Who knows? I write whatever takes my fancy. I even have an idea for a children’s fantasy novel set on a planet where a natural disaster forced the population to live underground eons ago. It started as a bedtime story I told my sons way back in 1983. One day, I’ll write it for my grandchildren. Maybe.
That sounds like a wonderful idea. I hope you do it. What’s the best thing said about one of your books by a reviewer?
“Kerry J Donovan is the greatest writer living today.” Yep, no doubt about it, my wife is a saint, although some might say she was being a little sarcastic.
I’m sure she believes it, but I’m wondering what was happening at the moment she said it. So we all get them, and some writers are bothered by them. What advice can you give to other writers about receiving a bad review?
A bad review? Ignore it. You can’t please all the readers all the time.
I agree. Also, most bad reviews–mine and those of other authors–don’t give a legitimate reason for disliking a book, so discerning readers will figure that out. One of the sets I’m in with other authors received a one-star review with the comment. “I haven’t read the set yet.” What’s your one sentence pitch for On Lucky Shores?
Traveling musician, Chet Walker, learns the truth behind the saying, “no good deed goes unpunished.”
How did you choose the title?
The title is ironic. Lucky Shores is probably the unluckiest town in Colorado, and Chet Walker is only visiting. Originally, it was going to be called simply, Lucky Shores, but I added the “On” to show the temporary nature of Chet’s visit and to add more of a question.
How long do you estimate it took you from that conversation with your son to the finished product now available for purchase?
Six months, but that excludes the years I spent at primary school learning to write in the first place.
Is the book traditionally or self-published?
On Lucky Shores is self-published. I prefer the immediacy and control of the indie publishing scene, and what’s more, I retain a great share of the retail price.
What is the message conveyed in the book?
Hitchhiking musician should wear gloves. When trying to help the victim, Chet cuts his fingers. How can you play the guitar with cut fingertips?
Without giving us a spoiler, tell us a little bit about your favorite scene in On Lucky Shores.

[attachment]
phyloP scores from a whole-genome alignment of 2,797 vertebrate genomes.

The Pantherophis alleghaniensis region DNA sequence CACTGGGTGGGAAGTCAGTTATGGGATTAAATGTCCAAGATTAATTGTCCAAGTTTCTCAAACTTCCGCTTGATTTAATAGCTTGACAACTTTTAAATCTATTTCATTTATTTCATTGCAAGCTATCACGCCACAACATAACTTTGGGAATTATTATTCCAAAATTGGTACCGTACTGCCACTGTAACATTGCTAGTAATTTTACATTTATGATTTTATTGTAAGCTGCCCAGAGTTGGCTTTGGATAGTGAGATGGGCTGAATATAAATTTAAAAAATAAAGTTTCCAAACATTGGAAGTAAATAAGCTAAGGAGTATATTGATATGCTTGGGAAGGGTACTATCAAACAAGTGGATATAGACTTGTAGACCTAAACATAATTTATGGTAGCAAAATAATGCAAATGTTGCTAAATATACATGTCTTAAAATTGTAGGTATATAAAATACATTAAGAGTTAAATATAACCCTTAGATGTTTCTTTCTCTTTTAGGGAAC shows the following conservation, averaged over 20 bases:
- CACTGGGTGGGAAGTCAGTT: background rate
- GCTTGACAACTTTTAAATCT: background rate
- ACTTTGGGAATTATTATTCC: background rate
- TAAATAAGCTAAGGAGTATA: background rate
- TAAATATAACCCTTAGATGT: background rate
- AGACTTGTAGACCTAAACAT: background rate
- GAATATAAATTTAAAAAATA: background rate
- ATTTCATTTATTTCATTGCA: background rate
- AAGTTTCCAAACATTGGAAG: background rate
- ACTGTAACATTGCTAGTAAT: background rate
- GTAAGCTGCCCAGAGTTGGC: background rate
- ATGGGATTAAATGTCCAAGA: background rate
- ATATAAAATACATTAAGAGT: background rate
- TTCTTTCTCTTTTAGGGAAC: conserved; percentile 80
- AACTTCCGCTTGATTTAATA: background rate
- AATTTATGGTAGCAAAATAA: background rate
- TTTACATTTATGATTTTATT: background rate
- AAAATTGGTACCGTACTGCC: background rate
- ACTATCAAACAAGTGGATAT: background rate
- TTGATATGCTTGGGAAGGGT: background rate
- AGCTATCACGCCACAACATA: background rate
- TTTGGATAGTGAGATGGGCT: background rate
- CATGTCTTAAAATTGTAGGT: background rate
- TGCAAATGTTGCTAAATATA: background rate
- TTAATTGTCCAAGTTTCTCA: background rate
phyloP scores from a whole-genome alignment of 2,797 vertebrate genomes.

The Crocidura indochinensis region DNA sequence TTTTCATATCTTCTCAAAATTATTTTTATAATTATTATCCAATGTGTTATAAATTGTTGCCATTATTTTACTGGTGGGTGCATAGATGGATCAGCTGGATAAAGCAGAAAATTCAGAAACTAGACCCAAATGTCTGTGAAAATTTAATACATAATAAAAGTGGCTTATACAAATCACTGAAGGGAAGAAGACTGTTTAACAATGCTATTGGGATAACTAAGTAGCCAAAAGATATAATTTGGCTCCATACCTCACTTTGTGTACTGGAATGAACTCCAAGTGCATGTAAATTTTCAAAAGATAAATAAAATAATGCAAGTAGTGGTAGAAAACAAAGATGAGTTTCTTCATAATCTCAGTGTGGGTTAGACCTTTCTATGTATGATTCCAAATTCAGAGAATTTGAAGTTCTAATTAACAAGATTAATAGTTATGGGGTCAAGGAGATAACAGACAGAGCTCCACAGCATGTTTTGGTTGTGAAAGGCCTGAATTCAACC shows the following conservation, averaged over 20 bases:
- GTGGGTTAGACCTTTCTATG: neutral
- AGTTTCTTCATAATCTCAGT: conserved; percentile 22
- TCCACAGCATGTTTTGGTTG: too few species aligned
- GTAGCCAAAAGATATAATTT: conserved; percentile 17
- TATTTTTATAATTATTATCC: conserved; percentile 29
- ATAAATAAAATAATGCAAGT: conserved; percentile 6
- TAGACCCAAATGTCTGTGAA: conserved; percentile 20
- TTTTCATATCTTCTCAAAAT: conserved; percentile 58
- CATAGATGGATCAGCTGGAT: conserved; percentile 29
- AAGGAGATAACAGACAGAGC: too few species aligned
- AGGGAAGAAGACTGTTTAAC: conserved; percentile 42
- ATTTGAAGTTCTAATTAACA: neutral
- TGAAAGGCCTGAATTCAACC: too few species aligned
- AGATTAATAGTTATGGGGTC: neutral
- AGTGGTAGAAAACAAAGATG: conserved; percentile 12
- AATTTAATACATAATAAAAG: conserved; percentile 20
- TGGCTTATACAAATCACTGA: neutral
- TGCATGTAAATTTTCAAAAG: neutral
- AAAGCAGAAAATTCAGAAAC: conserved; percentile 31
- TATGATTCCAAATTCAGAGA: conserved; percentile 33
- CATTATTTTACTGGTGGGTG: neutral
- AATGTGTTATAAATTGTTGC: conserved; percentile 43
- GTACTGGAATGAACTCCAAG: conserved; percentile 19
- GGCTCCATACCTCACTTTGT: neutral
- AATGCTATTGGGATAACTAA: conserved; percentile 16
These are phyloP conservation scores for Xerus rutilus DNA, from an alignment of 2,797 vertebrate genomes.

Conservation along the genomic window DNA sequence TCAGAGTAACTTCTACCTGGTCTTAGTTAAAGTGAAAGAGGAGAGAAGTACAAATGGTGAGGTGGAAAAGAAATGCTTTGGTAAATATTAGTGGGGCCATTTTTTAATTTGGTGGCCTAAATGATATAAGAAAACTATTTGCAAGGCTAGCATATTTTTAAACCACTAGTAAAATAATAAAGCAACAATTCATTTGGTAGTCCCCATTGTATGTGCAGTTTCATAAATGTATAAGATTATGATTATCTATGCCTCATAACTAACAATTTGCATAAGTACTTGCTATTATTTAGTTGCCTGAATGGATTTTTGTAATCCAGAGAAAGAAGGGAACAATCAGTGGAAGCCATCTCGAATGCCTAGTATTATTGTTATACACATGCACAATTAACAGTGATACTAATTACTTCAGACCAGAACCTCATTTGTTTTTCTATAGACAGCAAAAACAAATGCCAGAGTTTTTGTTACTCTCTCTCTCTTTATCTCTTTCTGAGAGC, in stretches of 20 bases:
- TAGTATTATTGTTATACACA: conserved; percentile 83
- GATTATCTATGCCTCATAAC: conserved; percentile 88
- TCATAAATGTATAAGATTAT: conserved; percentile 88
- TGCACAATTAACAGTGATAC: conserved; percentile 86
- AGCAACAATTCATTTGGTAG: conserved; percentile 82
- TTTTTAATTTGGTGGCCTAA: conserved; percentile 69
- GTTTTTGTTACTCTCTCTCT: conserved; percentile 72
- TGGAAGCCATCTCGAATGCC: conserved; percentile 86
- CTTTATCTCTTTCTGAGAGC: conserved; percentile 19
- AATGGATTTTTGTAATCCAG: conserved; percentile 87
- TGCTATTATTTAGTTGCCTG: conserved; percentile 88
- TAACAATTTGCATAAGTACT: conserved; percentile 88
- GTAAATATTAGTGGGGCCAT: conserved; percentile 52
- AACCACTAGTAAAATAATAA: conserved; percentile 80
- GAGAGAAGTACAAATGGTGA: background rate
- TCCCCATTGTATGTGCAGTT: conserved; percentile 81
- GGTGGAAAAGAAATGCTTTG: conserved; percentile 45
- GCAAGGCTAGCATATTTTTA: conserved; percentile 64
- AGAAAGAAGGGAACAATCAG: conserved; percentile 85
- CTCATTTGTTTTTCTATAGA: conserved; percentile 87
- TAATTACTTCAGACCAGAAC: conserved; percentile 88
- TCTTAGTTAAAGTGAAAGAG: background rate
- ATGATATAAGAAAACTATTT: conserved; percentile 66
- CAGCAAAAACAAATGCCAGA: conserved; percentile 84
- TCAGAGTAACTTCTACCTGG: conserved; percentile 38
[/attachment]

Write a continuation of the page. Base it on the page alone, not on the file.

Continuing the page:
The cover shows Chet standing on Vantage Rock overlooking Little Lake. The photo encapsulates one of the main themes of the book—the mountains can offer solace and protection.
If you could invite two other authors over to your house for dinner, who would you choose?
Michaela Miles—she’s my best internet friend but lives in Brisbane, Australia, and we’ll probably never meet in person, but I’d love to.
Sir Arthur Conan Doyle—as a teenager, I read a compendium of Sherlock Holmes stories and fell in love with the crime thriller genre. I still have that book.
Do you have any particular rituals or good luck charms in your writing process?
Silence. I need total silence to write. My poor wife has to wear headphones when watching TV in the evenings.
Speaking of your wife, how does your immediate family feel about your writing life?
They all think it’s a fad. They ignore the fact that it’s been a fad of mine since 1985.
What do you do during your down time?
Down time? That does not compute, Will Robinson.
What book are you reading right now?
Michael Connelly’s, The Burning Room. I’ve read all of the Harry Bosch books.
If a movie was made about your success as a writer, who would play you?
That’s easy, George Clooney. Or should I say, George Clooney’s driver. You know, he’s the one who looks like Uncle Fester from the Addams Family.
Yes, you told me that before in your last interview, but I see you’ve changed the answer a bit. George wasn’t available, I take it. Thanks, Kerry. As always, it’s a delightful to have you stop by Author Wednesday. Please come back when that sequel is ready!
About Kerry: Kerry J Donovan was born in Dublin. He spent most of his life in the UK, and now lives in Brittany with his wife of thirty-eight years. He has three children and three/four grandchildren, all of whom live in England. Family apart, Kerry has three loves: making furniture, sport, and writing (but not necessarily in that order).